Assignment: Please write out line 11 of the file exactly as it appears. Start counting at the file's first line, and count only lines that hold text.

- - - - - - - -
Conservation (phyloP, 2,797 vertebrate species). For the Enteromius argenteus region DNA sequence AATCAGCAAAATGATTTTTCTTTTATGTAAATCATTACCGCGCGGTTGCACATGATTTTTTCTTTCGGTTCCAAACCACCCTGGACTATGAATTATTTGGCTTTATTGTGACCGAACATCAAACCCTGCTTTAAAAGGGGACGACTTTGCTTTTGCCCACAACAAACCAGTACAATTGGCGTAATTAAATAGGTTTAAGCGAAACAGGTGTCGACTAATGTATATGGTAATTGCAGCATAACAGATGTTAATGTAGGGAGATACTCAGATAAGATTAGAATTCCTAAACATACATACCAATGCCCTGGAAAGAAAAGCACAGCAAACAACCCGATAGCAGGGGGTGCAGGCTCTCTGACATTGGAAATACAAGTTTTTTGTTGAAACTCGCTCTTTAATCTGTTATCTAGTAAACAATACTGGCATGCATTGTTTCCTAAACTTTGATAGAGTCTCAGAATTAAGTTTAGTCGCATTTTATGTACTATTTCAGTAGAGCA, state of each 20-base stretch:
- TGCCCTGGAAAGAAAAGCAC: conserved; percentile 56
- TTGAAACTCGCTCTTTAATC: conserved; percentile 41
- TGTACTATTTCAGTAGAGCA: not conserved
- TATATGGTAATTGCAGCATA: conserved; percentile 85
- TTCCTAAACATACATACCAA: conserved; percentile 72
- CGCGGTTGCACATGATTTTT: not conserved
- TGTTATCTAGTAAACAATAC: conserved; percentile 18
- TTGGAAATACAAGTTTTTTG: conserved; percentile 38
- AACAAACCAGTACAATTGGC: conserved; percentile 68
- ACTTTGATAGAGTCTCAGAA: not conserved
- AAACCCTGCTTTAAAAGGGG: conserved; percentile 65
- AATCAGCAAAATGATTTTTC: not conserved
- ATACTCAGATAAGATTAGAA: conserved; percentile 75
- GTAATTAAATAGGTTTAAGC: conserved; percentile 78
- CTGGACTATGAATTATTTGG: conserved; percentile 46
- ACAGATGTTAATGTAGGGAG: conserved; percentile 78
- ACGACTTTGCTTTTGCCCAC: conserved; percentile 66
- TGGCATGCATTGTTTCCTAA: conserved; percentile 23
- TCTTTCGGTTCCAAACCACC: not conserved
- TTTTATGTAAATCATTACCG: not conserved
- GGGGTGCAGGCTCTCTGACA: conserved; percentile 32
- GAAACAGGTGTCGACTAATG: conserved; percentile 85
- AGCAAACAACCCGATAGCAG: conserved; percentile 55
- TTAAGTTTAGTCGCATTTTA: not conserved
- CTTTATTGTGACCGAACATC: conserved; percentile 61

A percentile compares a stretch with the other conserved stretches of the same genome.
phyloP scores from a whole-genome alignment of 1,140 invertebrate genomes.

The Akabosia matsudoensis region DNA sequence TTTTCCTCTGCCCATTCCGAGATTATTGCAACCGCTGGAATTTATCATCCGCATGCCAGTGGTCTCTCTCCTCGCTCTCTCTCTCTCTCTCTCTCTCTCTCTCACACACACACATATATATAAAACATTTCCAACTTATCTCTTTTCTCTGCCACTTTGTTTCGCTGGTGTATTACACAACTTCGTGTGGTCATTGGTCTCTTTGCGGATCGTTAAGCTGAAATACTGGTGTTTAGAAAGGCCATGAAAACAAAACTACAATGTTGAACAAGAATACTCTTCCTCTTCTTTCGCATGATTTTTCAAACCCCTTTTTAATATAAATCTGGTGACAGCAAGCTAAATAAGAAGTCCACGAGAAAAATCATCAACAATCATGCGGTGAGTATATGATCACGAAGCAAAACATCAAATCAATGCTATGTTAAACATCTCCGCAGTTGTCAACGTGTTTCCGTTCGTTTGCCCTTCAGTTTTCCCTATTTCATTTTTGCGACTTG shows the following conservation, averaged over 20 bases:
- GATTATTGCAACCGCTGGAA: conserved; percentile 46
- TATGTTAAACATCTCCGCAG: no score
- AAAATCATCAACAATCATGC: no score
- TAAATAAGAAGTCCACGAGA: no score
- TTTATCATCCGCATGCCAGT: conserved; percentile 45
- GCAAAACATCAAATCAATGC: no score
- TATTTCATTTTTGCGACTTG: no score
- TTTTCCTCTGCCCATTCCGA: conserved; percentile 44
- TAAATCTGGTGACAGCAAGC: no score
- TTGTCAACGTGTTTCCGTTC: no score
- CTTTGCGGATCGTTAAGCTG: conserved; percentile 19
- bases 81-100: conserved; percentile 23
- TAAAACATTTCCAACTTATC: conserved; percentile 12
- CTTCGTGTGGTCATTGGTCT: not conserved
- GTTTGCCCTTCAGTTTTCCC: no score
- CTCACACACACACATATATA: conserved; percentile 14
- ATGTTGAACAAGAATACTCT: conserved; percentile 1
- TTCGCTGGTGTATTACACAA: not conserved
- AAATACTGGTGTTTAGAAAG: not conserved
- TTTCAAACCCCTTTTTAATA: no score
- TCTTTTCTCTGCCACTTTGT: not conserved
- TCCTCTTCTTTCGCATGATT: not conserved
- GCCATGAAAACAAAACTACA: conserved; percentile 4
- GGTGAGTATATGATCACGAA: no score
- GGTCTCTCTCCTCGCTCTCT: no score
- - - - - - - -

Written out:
- ACTTTGATAGAGTCTCAGAA: not conserved